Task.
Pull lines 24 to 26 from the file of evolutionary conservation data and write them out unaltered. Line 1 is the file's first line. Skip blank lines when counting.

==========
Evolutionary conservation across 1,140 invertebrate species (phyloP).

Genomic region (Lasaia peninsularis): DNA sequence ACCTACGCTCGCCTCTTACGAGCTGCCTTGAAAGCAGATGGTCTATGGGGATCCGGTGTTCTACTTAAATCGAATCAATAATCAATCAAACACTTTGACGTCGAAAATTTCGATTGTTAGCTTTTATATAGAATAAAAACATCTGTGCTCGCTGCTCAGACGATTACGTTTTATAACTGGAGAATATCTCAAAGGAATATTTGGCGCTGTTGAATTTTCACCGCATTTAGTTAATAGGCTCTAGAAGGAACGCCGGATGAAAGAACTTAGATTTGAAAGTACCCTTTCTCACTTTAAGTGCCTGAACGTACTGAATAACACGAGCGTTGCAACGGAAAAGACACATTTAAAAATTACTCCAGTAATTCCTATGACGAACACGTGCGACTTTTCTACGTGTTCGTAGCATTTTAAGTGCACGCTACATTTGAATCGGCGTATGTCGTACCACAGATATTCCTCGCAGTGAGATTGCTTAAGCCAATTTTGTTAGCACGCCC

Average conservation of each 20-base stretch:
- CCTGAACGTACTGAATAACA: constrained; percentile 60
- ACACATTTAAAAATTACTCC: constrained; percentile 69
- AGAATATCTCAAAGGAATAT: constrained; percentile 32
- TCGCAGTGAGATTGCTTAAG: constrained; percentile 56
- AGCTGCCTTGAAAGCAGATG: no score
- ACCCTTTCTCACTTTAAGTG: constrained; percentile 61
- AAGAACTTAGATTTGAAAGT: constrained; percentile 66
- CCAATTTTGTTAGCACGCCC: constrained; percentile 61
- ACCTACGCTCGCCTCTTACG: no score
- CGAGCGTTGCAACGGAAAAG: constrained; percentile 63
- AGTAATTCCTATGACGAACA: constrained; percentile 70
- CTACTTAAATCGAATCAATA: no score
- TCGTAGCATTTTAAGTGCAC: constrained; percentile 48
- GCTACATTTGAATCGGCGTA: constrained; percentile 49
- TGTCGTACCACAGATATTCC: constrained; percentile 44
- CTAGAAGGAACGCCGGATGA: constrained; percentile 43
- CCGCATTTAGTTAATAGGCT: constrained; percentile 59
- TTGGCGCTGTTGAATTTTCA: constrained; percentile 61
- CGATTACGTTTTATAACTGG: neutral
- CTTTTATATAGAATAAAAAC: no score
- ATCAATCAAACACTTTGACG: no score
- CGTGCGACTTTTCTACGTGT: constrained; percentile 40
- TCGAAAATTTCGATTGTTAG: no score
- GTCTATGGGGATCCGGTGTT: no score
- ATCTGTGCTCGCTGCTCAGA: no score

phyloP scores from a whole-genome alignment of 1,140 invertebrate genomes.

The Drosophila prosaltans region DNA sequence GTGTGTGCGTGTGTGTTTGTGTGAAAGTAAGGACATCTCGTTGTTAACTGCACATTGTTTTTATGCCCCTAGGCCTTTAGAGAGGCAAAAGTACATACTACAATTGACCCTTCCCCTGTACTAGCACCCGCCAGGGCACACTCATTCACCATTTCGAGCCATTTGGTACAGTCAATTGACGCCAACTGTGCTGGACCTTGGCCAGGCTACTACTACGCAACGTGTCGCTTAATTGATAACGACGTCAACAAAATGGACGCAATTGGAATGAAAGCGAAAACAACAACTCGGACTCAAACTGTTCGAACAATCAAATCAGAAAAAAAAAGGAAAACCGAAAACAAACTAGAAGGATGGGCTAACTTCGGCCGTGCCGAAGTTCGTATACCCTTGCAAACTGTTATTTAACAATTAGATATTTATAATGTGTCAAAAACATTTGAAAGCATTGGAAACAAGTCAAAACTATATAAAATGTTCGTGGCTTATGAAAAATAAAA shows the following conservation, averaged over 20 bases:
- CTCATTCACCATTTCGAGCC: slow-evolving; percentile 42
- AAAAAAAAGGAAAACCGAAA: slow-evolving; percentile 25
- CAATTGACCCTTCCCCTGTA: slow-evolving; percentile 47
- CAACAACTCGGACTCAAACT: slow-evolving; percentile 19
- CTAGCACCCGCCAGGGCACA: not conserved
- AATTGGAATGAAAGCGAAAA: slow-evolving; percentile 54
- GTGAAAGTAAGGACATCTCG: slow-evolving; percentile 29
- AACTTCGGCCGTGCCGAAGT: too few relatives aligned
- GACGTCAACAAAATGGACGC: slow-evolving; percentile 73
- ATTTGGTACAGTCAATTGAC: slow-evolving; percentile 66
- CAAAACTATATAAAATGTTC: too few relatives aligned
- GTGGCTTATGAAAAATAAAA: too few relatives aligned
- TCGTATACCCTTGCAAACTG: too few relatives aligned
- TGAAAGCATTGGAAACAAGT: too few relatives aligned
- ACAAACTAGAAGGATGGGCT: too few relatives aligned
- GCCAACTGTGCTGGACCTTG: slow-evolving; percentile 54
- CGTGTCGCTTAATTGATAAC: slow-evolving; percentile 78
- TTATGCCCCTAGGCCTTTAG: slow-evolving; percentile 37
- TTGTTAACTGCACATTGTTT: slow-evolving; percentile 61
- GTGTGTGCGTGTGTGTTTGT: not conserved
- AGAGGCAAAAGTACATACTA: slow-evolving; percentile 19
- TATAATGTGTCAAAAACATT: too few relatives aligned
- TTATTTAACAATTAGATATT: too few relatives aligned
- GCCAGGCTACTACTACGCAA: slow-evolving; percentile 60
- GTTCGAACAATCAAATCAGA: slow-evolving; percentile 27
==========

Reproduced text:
- ATCAATCAAACACTTTGACG: no score
- CGTGCGACTTTTCTACGTGT: constrained; percentile 40
- TCGAAAATTTCGATTGTTAG: no score